Abstract and Keywords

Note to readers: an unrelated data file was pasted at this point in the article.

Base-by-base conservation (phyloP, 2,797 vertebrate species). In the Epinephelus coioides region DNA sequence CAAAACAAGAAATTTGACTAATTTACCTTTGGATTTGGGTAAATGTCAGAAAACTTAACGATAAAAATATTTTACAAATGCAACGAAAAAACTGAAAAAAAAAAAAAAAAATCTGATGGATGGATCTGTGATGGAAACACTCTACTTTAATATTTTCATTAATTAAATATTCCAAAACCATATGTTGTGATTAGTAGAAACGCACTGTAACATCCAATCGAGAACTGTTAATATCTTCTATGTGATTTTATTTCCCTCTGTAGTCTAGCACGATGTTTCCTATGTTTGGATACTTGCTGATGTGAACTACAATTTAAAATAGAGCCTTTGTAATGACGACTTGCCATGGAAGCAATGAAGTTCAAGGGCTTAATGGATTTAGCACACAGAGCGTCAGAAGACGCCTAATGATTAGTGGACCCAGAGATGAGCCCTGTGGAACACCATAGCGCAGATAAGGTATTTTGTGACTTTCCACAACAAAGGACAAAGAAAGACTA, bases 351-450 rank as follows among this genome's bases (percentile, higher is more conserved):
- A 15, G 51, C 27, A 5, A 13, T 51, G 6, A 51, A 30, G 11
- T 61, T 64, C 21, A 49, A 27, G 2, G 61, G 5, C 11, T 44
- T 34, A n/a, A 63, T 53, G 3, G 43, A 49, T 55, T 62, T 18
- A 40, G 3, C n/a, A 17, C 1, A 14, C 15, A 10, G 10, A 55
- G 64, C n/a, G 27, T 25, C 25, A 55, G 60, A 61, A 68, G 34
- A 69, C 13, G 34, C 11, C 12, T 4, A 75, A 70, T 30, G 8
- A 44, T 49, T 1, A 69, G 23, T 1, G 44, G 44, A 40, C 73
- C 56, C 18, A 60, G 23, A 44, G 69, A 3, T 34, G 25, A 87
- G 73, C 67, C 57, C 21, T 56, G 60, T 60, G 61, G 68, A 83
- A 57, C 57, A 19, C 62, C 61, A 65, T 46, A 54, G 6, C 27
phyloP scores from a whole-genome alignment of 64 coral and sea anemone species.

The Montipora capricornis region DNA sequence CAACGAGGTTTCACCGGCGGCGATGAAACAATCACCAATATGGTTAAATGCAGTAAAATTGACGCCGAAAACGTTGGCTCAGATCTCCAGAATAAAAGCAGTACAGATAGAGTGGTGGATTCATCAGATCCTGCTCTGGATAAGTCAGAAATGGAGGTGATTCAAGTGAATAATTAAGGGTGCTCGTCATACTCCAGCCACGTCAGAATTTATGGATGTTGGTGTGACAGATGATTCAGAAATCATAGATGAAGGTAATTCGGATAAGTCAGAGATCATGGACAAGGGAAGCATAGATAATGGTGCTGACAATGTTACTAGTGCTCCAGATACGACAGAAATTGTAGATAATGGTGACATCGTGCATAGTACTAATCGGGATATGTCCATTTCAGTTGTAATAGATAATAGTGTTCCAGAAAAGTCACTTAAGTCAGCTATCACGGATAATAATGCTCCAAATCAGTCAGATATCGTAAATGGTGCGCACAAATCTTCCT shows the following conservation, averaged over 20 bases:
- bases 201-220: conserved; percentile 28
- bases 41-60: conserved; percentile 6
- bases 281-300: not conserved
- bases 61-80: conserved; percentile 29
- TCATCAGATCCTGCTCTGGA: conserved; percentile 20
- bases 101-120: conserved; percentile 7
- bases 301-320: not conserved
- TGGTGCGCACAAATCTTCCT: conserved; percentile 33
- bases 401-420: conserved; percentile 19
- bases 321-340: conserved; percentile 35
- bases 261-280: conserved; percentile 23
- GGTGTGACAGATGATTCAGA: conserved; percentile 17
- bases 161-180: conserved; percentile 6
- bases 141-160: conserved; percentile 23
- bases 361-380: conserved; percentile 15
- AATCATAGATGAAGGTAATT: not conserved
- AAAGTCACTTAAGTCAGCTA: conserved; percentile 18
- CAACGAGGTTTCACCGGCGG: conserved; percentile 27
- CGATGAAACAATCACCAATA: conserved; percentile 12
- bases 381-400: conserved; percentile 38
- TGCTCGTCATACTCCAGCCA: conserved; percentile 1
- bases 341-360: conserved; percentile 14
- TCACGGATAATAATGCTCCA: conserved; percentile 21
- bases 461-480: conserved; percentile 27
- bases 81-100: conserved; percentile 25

The chapter treats two main dimensions of German Romanticism. First, its development in the late eighteenth and early nineteenth centuries in Jena, where Friedrich von Hardenberg (Novalis) and Friedrich Schlegel crafted distinctive alternatives to German Idealism. Schlegel and, less so, Novalis forward philosophically interesting conceptions of dialectical subjectivity that are married to complex phenomenological accounts of the inherent tension between freedom in thought and being rooted in specific historical and linguistic contexts. Second is Friedrich Hölderlin, whose works suggest yet a different conception of dialectic, with more of an objective ontological cast. Here an innovative account of the imaginative function of memory in experientially unifying subjects internally in relation to nature plays a main role. These two camps of Romanticism significantly overlap in their concerns, although the emphasis on the operation of concrete history on thought in the Jena variety of Romanticism marks it as more modern in temperament.
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